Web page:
“We are what we repeatedly do.” – Aristotle
It totally is, you’re not wrong. New Years Resolution: Start a blog.
Been done before? Yep. Unoriginal? Probably. Cheesy? Maybe, but so what? I’m doing it anyway.
To be honest, I don’t think I’ve ever liked the idea of New Years Resolutions. On the optimism spectrum, I typically fall within the realm of glass half-full. But to me, resolutions made on January 1st seem inevitably doomed to die. From my point of view, making resolutions seems a rather bitter ritual. Why should I make a promise to myself, stress about trying to make my new habit stick for a while, then ultimately give up on it altogether in a month or so? I didn’t think it was worth the trouble. Yet here I am.
To silence my internal grouch that keeps mumbling “Resolutions are stupid”, I’ve decided to turn my definition on its head. After all, words have meaning, and when you change the meaning of your words, your perception of reality has a tendency to shift around it.
If you think about resolution, especially around this time of year, it means something you commit to doing: “I will follow this carb-free, fat-free, sodium-free, sugar-free, taste-free diet to the letter” or “I will read a War and Peace equivalent-size novel every week without fail” or “I will write a blog post twice a week, every week, for an entire year.” It’s like we make train-tracks for ourselves: locking ourselves into some mode of behavior that we think we should be in anyway, and then trying to force ourselves into sticking it out. It’s restrictive.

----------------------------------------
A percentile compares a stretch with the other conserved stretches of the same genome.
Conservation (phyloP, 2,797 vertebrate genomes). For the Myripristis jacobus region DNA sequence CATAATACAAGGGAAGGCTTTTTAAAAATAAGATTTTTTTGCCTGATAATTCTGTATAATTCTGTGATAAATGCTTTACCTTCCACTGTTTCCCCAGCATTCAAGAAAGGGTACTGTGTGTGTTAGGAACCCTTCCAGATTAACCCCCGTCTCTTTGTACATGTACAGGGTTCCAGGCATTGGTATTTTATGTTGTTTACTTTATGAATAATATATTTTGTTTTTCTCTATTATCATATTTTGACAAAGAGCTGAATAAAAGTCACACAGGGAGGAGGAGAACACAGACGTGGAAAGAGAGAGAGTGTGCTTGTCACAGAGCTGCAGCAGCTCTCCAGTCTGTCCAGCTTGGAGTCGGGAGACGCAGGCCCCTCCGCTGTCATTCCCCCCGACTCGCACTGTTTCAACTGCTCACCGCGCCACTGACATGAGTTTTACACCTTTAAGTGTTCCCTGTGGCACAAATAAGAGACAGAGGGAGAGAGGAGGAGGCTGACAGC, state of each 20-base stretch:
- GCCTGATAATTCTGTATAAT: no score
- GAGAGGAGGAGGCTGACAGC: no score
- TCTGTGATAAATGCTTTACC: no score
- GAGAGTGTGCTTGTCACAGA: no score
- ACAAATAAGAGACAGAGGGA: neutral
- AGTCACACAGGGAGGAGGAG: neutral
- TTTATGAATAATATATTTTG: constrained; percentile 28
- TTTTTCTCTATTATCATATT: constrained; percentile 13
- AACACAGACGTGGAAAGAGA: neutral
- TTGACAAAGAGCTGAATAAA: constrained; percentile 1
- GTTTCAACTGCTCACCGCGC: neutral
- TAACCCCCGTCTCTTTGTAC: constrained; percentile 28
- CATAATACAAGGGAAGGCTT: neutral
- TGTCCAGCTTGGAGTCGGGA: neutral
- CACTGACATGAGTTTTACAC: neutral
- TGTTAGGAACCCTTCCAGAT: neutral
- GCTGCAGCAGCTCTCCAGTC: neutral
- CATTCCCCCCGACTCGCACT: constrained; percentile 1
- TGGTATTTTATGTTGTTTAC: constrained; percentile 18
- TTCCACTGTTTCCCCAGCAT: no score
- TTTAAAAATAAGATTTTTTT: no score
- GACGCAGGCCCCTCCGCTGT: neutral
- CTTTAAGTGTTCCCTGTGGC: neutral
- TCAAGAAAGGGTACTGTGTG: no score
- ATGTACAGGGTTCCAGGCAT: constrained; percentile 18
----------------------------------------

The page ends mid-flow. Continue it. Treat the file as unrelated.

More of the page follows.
Now, I’m not here to say that’s a bad thing. Steven Pressfield calls the I-don’t-really-wanna-effort-today nature that’s within us “resistance”, and we have to fight it constantly if we want to accomplish anything worthwhile. So although I’m not arguing against “restrictive”, I would like to point out that the origins of “resolution” are notably different from the New Years definition. The Latin root, resolvere, means to “loosen, unyoke, relax, set free.” Ever felt “set free” by a New Years resolution? Well, I’m giving it a shot. Ask me next year how it went.